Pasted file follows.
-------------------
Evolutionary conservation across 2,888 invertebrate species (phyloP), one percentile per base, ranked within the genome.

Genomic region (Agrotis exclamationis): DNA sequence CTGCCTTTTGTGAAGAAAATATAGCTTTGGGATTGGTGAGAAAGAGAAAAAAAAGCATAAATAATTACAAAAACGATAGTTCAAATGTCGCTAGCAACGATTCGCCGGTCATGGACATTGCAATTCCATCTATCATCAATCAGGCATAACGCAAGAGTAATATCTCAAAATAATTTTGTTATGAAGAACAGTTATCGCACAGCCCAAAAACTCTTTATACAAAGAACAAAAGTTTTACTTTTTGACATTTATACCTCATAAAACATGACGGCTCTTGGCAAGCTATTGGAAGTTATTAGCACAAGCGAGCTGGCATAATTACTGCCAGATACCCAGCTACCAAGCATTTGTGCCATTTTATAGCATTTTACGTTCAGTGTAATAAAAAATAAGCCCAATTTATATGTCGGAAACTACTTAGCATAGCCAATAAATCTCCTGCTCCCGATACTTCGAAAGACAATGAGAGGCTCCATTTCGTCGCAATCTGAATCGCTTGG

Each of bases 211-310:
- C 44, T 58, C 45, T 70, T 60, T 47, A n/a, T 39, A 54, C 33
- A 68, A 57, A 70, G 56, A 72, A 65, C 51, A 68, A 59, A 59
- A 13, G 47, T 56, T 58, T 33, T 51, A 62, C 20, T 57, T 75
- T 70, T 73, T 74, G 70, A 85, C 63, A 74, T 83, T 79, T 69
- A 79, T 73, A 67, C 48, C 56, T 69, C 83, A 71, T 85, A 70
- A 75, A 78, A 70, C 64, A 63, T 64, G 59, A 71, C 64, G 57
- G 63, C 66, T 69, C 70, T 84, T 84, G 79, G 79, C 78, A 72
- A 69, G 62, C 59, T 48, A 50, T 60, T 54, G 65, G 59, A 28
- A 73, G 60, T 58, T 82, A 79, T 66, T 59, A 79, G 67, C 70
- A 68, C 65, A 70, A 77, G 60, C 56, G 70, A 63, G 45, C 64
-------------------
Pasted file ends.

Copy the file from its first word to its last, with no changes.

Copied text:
Evolutionary conservation across 2,888 invertebrate species (phyloP), one percentile per base, ranked within the genome.

Genomic region (Agrotis exclamationis): DNA sequence CTGCCTTTTGTGAAGAAAATATAGCTTTGGGATTGGTGAGAAAGAGAAAAAAAAGCATAAATAATTACAAAAACGATAGTTCAAATGTCGCTAGCAACGATTCGCCGGTCATGGACATTGCAATTCCATCTATCATCAATCAGGCATAACGCAAGAGTAATATCTCAAAATAATTTTGTTATGAAGAACAGTTATCGCACAGCCCAAAAACTCTTTATACAAAGAACAAAAGTTTTACTTTTTGACATTTATACCTCATAAAACATGACGGCTCTTGGCAAGCTATTGGAAGTTATTAGCACAAGCGAGCTGGCATAATTACTGCCAGATACCCAGCTACCAAGCATTTGTGCCATTTTATAGCATTTTACGTTCAGTGTAATAAAAAATAAGCCCAATTTATATGTCGGAAACTACTTAGCATAGCCAATAAATCTCCTGCTCCCGATACTTCGAAAGACAATGAGAGGCTCCATTTCGTCGCAATCTGAATCGCTTGG

Each of bases 211-310:
- C 44, T 58, C 45, T 70, T 60, T 47, A n/a, T 39, A 54, C 33
- A 68, A 57, A 70, G 56, A 72, A 65, C 51, A 68, A 59, A 59
- A 13, G 47, T 56, T 58, T 33, T 51, A 62, C 20, T 57, T 75
- T 70, T 73, T 74, G 70, A 85, C 63, A 74, T 83, T 79, T 69
- A 79, T 73, A 67, C 48, C 56, T 69, C 83, A 71, T 85, A 70
- A 75, A 78, A 70, C 64, A 63, T 64, G 59, A 71, C 64, G 57
- G 63, C 66, T 69, C 70, T 84, T 84, G 79, G 79, C 78, A 72
- A 69, G 62, C 59, T 48, A 50, T 60, T 54, G 65, G 59, A 28
- A 73, G 60, T 58, T 82, A 79, T 66, T 59, A 79, G 67, C 70
- A 68, C 65, A 70, A 77, G 60, C 56, G 70, A 63, G 45, C 64